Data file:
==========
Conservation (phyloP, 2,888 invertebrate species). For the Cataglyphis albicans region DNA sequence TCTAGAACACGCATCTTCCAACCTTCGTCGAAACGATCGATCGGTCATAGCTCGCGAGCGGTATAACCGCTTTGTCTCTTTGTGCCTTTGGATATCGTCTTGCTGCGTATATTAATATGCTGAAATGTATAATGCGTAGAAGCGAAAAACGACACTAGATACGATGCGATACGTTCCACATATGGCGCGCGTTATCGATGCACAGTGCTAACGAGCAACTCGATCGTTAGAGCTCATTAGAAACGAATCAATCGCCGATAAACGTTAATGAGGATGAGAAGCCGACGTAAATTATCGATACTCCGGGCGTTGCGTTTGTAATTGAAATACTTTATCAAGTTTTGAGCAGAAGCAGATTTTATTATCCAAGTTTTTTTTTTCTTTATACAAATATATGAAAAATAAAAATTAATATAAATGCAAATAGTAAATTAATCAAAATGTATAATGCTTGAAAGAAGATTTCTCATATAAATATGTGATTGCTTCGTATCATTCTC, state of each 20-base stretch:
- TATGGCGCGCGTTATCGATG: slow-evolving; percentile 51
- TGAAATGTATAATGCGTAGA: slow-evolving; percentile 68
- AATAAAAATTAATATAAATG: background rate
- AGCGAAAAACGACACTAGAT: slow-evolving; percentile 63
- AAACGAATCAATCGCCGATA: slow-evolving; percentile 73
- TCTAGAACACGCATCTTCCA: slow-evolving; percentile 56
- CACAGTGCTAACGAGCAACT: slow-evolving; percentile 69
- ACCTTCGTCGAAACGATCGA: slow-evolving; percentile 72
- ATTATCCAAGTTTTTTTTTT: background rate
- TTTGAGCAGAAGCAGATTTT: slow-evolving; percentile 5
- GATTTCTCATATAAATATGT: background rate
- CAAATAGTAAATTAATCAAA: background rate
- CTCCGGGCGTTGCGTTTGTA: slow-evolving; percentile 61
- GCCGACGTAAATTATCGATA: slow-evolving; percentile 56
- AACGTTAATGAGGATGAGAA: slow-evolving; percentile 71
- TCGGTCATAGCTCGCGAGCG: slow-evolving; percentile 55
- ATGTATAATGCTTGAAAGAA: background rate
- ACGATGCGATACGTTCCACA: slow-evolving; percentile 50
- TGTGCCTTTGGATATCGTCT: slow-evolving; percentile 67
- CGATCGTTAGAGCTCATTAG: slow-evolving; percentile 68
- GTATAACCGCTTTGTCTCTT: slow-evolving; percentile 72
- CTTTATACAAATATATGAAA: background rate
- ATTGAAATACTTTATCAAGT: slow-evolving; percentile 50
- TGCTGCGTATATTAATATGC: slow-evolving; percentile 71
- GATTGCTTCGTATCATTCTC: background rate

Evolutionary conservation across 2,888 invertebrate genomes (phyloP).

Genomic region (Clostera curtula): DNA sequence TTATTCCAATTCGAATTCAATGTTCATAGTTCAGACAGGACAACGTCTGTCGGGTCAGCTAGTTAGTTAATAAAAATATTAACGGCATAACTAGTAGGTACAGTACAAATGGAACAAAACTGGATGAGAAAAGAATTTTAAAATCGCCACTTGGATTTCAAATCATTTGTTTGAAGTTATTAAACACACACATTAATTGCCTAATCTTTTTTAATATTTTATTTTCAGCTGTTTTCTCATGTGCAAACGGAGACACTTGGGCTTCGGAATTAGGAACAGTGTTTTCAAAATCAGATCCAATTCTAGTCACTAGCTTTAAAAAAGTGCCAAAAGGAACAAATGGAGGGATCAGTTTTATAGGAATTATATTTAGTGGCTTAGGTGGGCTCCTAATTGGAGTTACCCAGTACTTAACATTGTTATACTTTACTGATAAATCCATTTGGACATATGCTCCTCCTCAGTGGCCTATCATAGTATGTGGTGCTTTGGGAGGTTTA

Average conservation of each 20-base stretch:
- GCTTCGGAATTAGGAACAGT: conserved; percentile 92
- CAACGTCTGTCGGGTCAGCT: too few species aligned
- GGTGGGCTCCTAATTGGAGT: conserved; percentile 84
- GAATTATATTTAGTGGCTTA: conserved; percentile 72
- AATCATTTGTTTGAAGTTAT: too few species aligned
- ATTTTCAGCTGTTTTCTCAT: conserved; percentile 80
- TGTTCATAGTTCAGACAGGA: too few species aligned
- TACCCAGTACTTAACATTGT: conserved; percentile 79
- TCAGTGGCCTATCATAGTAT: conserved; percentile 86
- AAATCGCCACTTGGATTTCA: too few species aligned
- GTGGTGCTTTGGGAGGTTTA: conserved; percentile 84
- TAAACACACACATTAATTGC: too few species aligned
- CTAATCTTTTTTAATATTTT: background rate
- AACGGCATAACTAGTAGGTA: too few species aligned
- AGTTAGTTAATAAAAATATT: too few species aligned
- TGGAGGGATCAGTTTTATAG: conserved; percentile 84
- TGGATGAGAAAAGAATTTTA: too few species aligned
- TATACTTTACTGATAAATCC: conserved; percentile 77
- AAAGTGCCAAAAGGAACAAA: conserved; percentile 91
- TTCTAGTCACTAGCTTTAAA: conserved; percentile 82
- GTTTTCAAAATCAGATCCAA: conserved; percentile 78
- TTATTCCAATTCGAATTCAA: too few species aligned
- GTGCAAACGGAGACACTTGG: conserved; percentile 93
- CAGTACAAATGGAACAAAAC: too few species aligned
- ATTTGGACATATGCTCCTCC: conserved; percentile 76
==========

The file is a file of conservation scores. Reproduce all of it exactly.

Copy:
Conservation (phyloP, 2,888 invertebrate species). For the Cataglyphis albicans region DNA sequence TCTAGAACACGCATCTTCCAACCTTCGTCGAAACGATCGATCGGTCATAGCTCGCGAGCGGTATAACCGCTTTGTCTCTTTGTGCCTTTGGATATCGTCTTGCTGCGTATATTAATATGCTGAAATGTATAATGCGTAGAAGCGAAAAACGACACTAGATACGATGCGATACGTTCCACATATGGCGCGCGTTATCGATGCACAGTGCTAACGAGCAACTCGATCGTTAGAGCTCATTAGAAACGAATCAATCGCCGATAAACGTTAATGAGGATGAGAAGCCGACGTAAATTATCGATACTCCGGGCGTTGCGTTTGTAATTGAAATACTTTATCAAGTTTTGAGCAGAAGCAGATTTTATTATCCAAGTTTTTTTTTTCTTTATACAAATATATGAAAAATAAAAATTAATATAAATGCAAATAGTAAATTAATCAAAATGTATAATGCTTGAAAGAAGATTTCTCATATAAATATGTGATTGCTTCGTATCATTCTC, state of each 20-base stretch:
- TATGGCGCGCGTTATCGATG: slow-evolving; percentile 51
- TGAAATGTATAATGCGTAGA: slow-evolving; percentile 68
- AATAAAAATTAATATAAATG: background rate
- AGCGAAAAACGACACTAGAT: slow-evolving; percentile 63
- AAACGAATCAATCGCCGATA: slow-evolving; percentile 73
- TCTAGAACACGCATCTTCCA: slow-evolving; percentile 56
- CACAGTGCTAACGAGCAACT: slow-evolving; percentile 69
- ACCTTCGTCGAAACGATCGA: slow-evolving; percentile 72
- ATTATCCAAGTTTTTTTTTT: background rate
- TTTGAGCAGAAGCAGATTTT: slow-evolving; percentile 5
- GATTTCTCATATAAATATGT: background rate
- CAAATAGTAAATTAATCAAA: background rate
- CTCCGGGCGTTGCGTTTGTA: slow-evolving; percentile 61
- GCCGACGTAAATTATCGATA: slow-evolving; percentile 56
- AACGTTAATGAGGATGAGAA: slow-evolving; percentile 71
- TCGGTCATAGCTCGCGAGCG: slow-evolving; percentile 55
- ATGTATAATGCTTGAAAGAA: background rate
- ACGATGCGATACGTTCCACA: slow-evolving; percentile 50
- TGTGCCTTTGGATATCGTCT: slow-evolving; percentile 67
- CGATCGTTAGAGCTCATTAG: slow-evolving; percentile 68
- GTATAACCGCTTTGTCTCTT: slow-evolving; percentile 72
- CTTTATACAAATATATGAAA: background rate
- ATTGAAATACTTTATCAAGT: slow-evolving; percentile 50
- TGCTGCGTATATTAATATGC: slow-evolving; percentile 71
- GATTGCTTCGTATCATTCTC: background rate

Evolutionary conservation across 2,888 invertebrate genomes (phyloP).

Genomic region (Clostera curtula): DNA sequence TTATTCCAATTCGAATTCAATGTTCATAGTTCAGACAGGACAACGTCTGTCGGGTCAGCTAGTTAGTTAATAAAAATATTAACGGCATAACTAGTAGGTACAGTACAAATGGAACAAAACTGGATGAGAAAAGAATTTTAAAATCGCCACTTGGATTTCAAATCATTTGTTTGAAGTTATTAAACACACACATTAATTGCCTAATCTTTTTTAATATTTTATTTTCAGCTGTTTTCTCATGTGCAAACGGAGACACTTGGGCTTCGGAATTAGGAACAGTGTTTTCAAAATCAGATCCAATTCTAGTCACTAGCTTTAAAAAAGTGCCAAAAGGAACAAATGGAGGGATCAGTTTTATAGGAATTATATTTAGTGGCTTAGGTGGGCTCCTAATTGGAGTTACCCAGTACTTAACATTGTTATACTTTACTGATAAATCCATTTGGACATATGCTCCTCCTCAGTGGCCTATCATAGTATGTGGTGCTTTGGGAGGTTTA

Average conservation of each 20-base stretch:
- GCTTCGGAATTAGGAACAGT: conserved; percentile 92
- CAACGTCTGTCGGGTCAGCT: too few species aligned
- GGTGGGCTCCTAATTGGAGT: conserved; percentile 84
- GAATTATATTTAGTGGCTTA: conserved; percentile 72
- AATCATTTGTTTGAAGTTAT: too few species aligned
- ATTTTCAGCTGTTTTCTCAT: conserved; percentile 80
- TGTTCATAGTTCAGACAGGA: too few species aligned
- TACCCAGTACTTAACATTGT: conserved; percentile 79
- TCAGTGGCCTATCATAGTAT: conserved; percentile 86
- AAATCGCCACTTGGATTTCA: too few species aligned
- GTGGTGCTTTGGGAGGTTTA: conserved; percentile 84
- TAAACACACACATTAATTGC: too few species aligned
- CTAATCTTTTTTAATATTTT: background rate
- AACGGCATAACTAGTAGGTA: too few species aligned
- AGTTAGTTAATAAAAATATT: too few species aligned
- TGGAGGGATCAGTTTTATAG: conserved; percentile 84
- TGGATGAGAAAAGAATTTTA: too few species aligned
- TATACTTTACTGATAAATCC: conserved; percentile 77
- AAAGTGCCAAAAGGAACAAA: conserved; percentile 91
- TTCTAGTCACTAGCTTTAAA: conserved; percentile 82
- GTTTTCAAAATCAGATCCAA: conserved; percentile 78
- TTATTCCAATTCGAATTCAA: too few species aligned
- GTGCAAACGGAGACACTTGG: conserved; percentile 93
- CAGTACAAATGGAACAAAAC: too few species aligned
- ATTTGGACATATGCTCCTCC: conserved; percentile 76